• Stores like Banana Republic and Walgreens have strict policies indicating that the coupons used cannot exceed the number of items bought, that the value of the coupon cannot exceed the one of the total purchase and that online orders can use one coupon code.

Conversion Rate

  • From 307 billion coupons printed in the US in 2016, only 2 billion were redeemed.
  • 64% of the coupons redeemed by Americans are for food, either on brick-and-mortar retail stores or at restaurants.
  • 80% of the customers are willing to change brands if they are given better offers.
  • The share of coupons created for non-food products is 66.8%.
  • The total value of the coupons distributed in the US per year is $407 billion.
  • It is expected that by 2021, 145.3 million Americans will be using digital coupons.
  • There was an increase of 41% in the number of coupons used from 2016 to 2017.
  • In 2022, 80% of the coupons redeemed will be digital from the user's mobile device.

Type of Coupon

  • OTC health care products and household goods represent 70% of the coupons offered to US consumers and have a 49% redemption rate.
  • 28% of the coupons offered are for food and have a 51% redemption rate.
  • In 2017, 293 billion coupons were distributed in the US, from which 271 billion were printed, and 60 million were digital coupons.
  • 60% of printed coupons are for non-food items like clothing, cleaning products, restaurant meals, and office supplies.
  • Target offers both item and store wide coupons to their clients.
  • Most retail and grocery stores offer manufacturer/product coupons and store coupons that can be stacked for a single use.

Research Strategy

While we were able to calculate the overall conversion rate of coupons redeemed in the United States, we were unable to identify the number of coupons used in a single purchase or the conversion rate break down between retailer and product coupons.

To determine both statistics, we began looking through industry reports like Statista, Valasis, Juniper Research, NCH Marketing Services, etc. While these sources gave us statistical information and insights about the use, trends, and growth of coupons usage in the United States, some of which were added to our main findings, they had no information regarding the average number of coupons used in a single purchase or the conversion rate breakdown.

We tried looking through industry analysis made by retailers that promote the use of coupons in the US, like Target, Walmart, or CVS for the number of coupons used per purchase by their clients, and conversion rates of store and product coupons. We also looked in articles and blogs made by coupon experts like The Krazy Coupon Lady and Coupons in the News for the same information. While these sources gave us multiple statistical data, the focus was on mobile coupons, had a worldwide and not a US focus (Invespcro and Readycloud), or was focused on Grocery store statistics.

For our third step, we attempted to calculate the number of coupons used per person by triangulating the average value of a coupon in the US ($1.95) and the fact that coupon users save $30 per week thanks to coupons. While this data told us that these consumers use 15.38 coupons per week ($30/$1.95), the information was not enough to determine if they were able to use them in a single purchase or not, and only applied to 41% of the users.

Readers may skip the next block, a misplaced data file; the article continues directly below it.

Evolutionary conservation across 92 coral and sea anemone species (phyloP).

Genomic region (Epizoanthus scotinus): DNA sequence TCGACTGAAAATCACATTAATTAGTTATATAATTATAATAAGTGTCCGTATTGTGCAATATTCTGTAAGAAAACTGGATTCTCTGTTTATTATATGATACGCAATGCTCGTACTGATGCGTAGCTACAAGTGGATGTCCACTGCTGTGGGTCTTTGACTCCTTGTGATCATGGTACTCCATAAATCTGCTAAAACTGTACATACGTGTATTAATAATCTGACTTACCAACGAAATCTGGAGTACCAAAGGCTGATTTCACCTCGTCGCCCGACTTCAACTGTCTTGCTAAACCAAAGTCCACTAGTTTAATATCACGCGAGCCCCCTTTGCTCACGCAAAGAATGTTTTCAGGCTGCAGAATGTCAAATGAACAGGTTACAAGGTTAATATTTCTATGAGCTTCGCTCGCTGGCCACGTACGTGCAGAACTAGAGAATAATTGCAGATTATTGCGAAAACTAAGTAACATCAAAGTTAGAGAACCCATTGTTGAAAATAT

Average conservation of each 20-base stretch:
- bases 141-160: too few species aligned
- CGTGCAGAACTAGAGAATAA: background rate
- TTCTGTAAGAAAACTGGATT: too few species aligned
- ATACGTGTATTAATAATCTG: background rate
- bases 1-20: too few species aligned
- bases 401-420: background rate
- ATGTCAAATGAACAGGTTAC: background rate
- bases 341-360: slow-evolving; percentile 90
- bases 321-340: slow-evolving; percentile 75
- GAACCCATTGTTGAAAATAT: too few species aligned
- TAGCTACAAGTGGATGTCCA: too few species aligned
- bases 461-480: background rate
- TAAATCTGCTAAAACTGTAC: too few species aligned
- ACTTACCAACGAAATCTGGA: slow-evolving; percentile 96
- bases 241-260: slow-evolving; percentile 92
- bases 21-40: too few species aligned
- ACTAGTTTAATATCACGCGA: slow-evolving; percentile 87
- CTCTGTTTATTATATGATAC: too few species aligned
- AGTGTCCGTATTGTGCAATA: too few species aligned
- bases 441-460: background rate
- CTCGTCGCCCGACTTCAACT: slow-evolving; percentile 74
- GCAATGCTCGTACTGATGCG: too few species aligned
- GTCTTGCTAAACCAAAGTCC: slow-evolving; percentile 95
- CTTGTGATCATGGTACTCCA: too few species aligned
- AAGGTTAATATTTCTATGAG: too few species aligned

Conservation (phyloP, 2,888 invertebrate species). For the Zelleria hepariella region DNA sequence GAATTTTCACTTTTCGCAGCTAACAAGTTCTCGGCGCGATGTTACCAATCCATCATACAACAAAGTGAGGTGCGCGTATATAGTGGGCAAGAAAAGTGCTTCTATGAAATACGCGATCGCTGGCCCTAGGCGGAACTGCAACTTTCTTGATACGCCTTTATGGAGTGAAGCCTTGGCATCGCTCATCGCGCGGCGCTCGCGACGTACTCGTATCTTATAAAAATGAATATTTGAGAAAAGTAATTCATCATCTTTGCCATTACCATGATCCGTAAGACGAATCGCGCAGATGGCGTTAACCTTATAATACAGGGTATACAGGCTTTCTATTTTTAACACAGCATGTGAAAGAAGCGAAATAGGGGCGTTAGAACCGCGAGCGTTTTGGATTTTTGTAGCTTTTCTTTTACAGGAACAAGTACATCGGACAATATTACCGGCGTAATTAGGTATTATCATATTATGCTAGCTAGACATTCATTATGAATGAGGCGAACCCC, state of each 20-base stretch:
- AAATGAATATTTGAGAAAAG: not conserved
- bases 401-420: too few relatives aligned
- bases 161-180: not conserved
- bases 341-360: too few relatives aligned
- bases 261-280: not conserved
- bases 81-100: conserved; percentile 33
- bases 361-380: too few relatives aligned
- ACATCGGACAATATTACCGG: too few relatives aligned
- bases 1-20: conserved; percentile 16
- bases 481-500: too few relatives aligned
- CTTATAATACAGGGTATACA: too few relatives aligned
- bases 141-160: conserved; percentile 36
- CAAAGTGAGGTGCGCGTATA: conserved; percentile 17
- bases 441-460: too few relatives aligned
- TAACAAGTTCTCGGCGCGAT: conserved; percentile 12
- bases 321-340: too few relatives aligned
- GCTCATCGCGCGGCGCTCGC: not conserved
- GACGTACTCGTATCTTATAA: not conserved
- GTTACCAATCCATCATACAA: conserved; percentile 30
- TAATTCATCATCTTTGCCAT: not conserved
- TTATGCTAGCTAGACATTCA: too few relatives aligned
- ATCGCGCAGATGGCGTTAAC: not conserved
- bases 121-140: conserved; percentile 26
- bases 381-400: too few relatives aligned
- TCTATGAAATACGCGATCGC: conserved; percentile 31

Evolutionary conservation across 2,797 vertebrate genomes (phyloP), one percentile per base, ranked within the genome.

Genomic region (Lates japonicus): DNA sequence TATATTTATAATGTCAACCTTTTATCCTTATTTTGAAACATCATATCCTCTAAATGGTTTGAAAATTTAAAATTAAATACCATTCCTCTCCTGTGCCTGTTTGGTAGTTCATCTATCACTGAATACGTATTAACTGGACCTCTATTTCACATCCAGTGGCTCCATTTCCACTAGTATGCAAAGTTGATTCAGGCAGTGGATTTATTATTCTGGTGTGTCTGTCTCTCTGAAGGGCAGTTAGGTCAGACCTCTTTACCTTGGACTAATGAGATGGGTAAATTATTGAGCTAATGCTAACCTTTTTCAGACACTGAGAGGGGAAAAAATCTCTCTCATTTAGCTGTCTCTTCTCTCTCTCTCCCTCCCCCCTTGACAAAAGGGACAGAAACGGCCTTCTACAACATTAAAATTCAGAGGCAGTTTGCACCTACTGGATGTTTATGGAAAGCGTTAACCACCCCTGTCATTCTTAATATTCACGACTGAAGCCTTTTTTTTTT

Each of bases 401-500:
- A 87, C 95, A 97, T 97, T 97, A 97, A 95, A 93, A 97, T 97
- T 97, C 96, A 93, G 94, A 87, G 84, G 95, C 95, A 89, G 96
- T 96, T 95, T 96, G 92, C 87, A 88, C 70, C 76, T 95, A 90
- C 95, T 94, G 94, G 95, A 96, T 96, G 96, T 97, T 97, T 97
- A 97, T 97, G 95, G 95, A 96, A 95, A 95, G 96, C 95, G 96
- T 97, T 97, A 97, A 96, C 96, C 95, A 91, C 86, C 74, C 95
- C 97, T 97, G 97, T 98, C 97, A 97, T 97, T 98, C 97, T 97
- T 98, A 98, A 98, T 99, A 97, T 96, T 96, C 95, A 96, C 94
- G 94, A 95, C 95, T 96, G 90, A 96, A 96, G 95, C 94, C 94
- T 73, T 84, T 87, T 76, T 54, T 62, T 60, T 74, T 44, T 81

Our fourth step was a different triangulation approach for the conversion rate by type of coupon, seeking for the number or percentage of product and retail coupons, to compare it with the total number are coupons issued and redeemed to calculate their share; However, while we found some coupon percentages by type of product, non of the data found had enough information to know if these were given for the entire retail store of for a product in specific. Additionally, the percentages by type of products were given individually and not a part of the whole, so we cannot compare them to know they represent a share of the same total.

After this, we compared the coupon limits of the main retail stores that allow the use of more than one coupon, or coupon stacking, to estimate the coupons that users can utilize per purchase. We determined that, in general, users can stack one store coupon with one manufacturer coupon. However, although the rules vary per store and each of them have their policies, most of them limit users to one coupon per purchase or one coupon per transaction, specially on smaller stores and with digital coupons. We also determined that the stores that allow coupon stacking, set a coupon limit between two and four coupons, being the most common two.

Finally, with the information presented above, we assumed that the average consumer uses between one and four coupons per purchase, based on the coupon limits set on the most popular stores. But, we were unable to determine the conversion rate of product and store coupons.

Conversion Rate Calculations

To calculate the conversion rate for coupons in the US, we used the most recent data available about coupons used in the country, found in Statista, that indicated that in 2016, 307 billion coupons were distributed and only 2 billion were redeemed.

We calculated the rate as follows:
(2,000,000,000 divided by 307,000,000,000) multiplied by 100 equals 0.6514 or 0.65%, which indicates the total conversion or redemption rate of the coupons distributed in the US in 2016.

From Part 05